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One of the cardinal values of a proper method of history is the pursuit of “insight” into the world around us. Only history can answer the fundamental queries we naturally pursue from our childhood, and only become discouraged of asking through the failure of modern pedagogy. “Where did the world around us come from? How did things come to be the way they are now? Who made it so? Where are we headed? Down what path? What forces shape the world, and by what means? Do we control the world we live in, and, if so, in what sense?

When Herodotus, that other great ancient Greek historian, proposed to record the results of his inquiries into the shaping of the Greek world, he explained that his purpose was “to preserve the memory of the past by putting on record the astonishing achievements of both the Greek and the non-Greek peoples; and more particularly, to show how the two races came into conflict.”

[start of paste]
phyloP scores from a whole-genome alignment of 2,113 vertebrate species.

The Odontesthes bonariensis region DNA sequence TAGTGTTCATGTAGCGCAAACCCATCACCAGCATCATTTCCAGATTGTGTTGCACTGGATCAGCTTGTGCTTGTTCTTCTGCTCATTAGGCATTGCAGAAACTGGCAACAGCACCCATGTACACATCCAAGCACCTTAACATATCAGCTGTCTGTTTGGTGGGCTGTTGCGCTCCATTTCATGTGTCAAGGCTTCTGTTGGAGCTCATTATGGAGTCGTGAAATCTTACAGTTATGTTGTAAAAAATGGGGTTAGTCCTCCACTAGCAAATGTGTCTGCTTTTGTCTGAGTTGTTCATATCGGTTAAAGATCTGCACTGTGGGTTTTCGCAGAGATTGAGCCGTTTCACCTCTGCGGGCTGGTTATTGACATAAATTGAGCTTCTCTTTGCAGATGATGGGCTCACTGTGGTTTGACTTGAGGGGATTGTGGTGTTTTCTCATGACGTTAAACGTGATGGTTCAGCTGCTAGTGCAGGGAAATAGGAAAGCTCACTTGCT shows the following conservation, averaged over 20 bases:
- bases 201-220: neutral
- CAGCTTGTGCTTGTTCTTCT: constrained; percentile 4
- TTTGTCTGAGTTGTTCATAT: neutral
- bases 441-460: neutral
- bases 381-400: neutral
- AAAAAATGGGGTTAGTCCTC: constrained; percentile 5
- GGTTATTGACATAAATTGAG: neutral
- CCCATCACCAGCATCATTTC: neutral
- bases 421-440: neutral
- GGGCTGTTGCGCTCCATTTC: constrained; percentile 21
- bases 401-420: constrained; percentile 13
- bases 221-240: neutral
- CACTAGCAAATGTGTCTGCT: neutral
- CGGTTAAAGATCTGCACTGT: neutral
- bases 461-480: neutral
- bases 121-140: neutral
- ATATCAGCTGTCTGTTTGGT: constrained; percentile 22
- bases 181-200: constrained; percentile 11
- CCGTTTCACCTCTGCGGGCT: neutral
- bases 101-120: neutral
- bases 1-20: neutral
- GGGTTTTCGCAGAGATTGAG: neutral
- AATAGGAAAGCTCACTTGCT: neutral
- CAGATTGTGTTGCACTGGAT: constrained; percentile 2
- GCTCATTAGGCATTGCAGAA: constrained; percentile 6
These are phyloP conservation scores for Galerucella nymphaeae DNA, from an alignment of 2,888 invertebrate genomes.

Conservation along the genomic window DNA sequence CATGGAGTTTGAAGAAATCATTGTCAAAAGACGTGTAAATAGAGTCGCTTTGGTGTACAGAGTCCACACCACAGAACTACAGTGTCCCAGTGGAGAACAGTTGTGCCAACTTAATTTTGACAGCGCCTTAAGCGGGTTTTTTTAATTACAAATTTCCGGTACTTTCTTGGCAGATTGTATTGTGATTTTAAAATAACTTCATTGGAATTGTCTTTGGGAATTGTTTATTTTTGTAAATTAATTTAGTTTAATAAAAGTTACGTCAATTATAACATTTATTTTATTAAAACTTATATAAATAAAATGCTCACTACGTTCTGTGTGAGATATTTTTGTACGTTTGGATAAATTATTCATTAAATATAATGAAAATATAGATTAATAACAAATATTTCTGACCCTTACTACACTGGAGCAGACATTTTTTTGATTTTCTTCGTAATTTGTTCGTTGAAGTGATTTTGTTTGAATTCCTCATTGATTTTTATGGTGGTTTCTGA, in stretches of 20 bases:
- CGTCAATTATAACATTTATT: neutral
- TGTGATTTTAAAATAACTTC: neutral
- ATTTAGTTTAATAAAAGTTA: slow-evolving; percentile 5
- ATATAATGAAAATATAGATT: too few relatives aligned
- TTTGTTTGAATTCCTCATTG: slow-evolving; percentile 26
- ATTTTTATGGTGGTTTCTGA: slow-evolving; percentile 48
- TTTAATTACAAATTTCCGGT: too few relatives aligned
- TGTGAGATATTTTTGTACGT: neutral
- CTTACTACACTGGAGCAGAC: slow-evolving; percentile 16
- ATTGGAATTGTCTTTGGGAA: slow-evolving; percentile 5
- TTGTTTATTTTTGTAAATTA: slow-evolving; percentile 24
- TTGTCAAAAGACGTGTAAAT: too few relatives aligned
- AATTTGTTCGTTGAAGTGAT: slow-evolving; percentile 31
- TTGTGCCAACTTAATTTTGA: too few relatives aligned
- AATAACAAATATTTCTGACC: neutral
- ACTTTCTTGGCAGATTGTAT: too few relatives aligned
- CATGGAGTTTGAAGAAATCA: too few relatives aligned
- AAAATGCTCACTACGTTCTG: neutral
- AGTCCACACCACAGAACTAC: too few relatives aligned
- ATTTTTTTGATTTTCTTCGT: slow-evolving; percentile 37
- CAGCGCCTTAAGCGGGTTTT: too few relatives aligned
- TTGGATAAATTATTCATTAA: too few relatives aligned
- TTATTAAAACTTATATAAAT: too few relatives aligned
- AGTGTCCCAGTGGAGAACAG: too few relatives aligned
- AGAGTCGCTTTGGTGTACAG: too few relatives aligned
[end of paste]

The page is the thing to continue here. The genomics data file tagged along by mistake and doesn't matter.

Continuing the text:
Herodotus’s goal was to help the Greeks see their land within a geographic and cultural continuum of peoples, and the events unfolding around then as part of a chain of cause and effect that had brought them where they were. To the student of the world informed by history, the moment is always to be integrated into an arc connecting past, present, and future. It is thus both the culmination of a knowable process and a link in a progression leading to yet further predictable milestones in a causal series.